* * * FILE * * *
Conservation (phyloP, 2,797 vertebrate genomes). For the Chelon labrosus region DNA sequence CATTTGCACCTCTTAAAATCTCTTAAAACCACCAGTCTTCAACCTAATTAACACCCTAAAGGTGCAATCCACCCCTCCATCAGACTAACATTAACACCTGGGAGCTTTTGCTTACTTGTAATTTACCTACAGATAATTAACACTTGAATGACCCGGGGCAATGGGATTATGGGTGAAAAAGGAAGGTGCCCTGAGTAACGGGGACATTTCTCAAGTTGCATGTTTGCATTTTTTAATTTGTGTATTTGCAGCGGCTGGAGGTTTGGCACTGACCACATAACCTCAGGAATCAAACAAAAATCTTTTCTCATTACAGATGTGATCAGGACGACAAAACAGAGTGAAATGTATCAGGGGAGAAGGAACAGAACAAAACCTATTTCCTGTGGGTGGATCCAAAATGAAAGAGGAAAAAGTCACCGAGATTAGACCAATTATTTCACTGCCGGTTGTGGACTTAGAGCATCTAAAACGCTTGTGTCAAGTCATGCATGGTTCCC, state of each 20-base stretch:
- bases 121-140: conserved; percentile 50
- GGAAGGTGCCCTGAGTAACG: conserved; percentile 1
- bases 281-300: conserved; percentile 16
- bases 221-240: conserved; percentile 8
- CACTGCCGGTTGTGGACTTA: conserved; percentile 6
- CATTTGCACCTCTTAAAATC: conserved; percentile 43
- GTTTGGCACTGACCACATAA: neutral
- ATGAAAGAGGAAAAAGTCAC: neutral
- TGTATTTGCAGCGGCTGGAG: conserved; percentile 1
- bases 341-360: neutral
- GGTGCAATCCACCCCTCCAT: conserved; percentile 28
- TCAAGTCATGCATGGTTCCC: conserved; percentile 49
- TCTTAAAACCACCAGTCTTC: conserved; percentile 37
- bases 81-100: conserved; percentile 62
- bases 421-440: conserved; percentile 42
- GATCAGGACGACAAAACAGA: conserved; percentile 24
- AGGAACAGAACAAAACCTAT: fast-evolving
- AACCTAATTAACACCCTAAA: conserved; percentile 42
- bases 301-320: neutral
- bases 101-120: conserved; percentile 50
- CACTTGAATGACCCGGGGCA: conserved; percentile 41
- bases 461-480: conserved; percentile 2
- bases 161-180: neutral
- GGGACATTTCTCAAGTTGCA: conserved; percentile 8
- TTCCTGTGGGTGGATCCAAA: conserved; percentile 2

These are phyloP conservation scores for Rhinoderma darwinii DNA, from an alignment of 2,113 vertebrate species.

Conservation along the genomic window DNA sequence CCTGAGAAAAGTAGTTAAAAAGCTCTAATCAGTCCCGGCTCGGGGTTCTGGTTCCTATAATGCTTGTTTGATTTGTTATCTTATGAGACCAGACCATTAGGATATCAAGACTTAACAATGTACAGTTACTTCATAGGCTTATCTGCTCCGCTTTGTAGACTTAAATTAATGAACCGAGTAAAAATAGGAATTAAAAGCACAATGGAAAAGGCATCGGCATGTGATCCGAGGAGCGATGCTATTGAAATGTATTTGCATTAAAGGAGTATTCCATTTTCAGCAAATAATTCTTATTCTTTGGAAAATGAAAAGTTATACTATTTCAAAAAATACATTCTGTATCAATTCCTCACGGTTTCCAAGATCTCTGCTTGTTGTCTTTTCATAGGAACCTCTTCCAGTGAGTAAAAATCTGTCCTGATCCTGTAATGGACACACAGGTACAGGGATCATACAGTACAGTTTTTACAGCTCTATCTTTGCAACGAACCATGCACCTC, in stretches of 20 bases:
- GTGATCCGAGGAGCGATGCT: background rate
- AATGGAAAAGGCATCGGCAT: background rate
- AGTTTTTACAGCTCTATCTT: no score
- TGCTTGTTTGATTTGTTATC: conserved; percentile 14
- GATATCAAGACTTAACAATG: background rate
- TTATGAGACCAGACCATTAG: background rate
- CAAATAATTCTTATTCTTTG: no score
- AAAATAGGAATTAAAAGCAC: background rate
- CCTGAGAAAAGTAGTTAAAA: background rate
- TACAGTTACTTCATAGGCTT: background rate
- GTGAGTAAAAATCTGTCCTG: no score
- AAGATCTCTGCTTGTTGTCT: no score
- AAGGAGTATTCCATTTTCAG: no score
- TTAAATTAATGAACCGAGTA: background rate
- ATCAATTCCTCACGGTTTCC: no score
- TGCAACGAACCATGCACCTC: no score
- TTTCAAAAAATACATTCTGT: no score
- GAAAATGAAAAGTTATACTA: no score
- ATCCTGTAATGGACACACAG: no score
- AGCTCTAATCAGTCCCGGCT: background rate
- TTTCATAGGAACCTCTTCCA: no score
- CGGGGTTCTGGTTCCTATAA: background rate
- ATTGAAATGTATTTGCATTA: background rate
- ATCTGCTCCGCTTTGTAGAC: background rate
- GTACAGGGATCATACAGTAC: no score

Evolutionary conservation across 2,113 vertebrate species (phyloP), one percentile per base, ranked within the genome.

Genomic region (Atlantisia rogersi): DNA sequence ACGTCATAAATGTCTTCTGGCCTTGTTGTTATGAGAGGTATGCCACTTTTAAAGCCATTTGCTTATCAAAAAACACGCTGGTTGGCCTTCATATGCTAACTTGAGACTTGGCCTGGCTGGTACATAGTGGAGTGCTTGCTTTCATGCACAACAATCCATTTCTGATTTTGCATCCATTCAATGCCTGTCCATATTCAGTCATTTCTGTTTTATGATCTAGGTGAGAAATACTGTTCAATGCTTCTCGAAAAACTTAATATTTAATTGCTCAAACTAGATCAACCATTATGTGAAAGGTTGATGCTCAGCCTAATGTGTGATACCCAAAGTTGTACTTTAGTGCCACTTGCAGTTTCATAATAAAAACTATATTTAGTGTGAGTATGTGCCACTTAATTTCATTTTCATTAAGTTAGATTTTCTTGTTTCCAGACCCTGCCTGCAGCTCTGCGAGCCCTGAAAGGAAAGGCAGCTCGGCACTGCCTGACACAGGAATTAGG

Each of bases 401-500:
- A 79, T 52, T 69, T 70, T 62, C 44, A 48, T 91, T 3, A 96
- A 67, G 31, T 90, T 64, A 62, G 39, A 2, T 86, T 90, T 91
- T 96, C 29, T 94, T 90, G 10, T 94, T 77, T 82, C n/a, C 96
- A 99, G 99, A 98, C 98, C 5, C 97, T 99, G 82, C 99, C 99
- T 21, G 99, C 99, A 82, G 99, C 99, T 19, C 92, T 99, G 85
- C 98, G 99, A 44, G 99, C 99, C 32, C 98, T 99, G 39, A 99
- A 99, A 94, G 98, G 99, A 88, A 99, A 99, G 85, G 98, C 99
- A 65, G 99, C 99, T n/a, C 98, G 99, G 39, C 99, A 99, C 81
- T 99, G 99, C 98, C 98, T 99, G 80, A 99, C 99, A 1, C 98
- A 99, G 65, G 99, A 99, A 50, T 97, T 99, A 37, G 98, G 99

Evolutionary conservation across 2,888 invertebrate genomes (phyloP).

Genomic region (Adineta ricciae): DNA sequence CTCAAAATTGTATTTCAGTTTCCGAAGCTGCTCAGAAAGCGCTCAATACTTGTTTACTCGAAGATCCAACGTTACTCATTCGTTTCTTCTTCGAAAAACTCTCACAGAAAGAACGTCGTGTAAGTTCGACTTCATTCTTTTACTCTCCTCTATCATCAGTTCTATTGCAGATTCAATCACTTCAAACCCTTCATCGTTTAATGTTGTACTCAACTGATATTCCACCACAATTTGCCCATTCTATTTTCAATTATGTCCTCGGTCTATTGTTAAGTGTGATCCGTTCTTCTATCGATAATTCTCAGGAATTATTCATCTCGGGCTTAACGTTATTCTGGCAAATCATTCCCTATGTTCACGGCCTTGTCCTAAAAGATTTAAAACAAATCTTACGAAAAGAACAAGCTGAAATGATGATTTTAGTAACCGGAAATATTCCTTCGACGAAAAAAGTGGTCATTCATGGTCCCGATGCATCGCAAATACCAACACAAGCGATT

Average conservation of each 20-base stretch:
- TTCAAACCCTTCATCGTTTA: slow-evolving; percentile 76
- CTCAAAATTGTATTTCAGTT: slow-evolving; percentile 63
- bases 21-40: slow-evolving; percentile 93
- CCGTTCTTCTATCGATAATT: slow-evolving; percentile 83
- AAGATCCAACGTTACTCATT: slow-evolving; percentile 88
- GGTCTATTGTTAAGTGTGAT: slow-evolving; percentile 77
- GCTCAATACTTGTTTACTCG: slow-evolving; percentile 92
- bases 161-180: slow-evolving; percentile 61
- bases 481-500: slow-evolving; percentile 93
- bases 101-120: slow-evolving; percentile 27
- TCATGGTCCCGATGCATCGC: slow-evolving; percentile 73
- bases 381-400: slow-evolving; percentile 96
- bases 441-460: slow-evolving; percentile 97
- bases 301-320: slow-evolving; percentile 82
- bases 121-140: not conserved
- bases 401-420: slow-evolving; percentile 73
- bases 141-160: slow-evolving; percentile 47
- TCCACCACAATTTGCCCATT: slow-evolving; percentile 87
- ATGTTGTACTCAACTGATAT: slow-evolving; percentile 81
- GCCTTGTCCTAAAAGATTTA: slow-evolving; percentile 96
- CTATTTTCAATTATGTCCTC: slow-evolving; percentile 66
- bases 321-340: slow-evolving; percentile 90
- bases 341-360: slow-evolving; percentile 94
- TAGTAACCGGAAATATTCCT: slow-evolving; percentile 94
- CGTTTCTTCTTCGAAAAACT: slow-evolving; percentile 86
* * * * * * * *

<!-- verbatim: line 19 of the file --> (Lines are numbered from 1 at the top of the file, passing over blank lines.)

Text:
- AACCTAATTAACACCCTAAA: conserved; percentile 42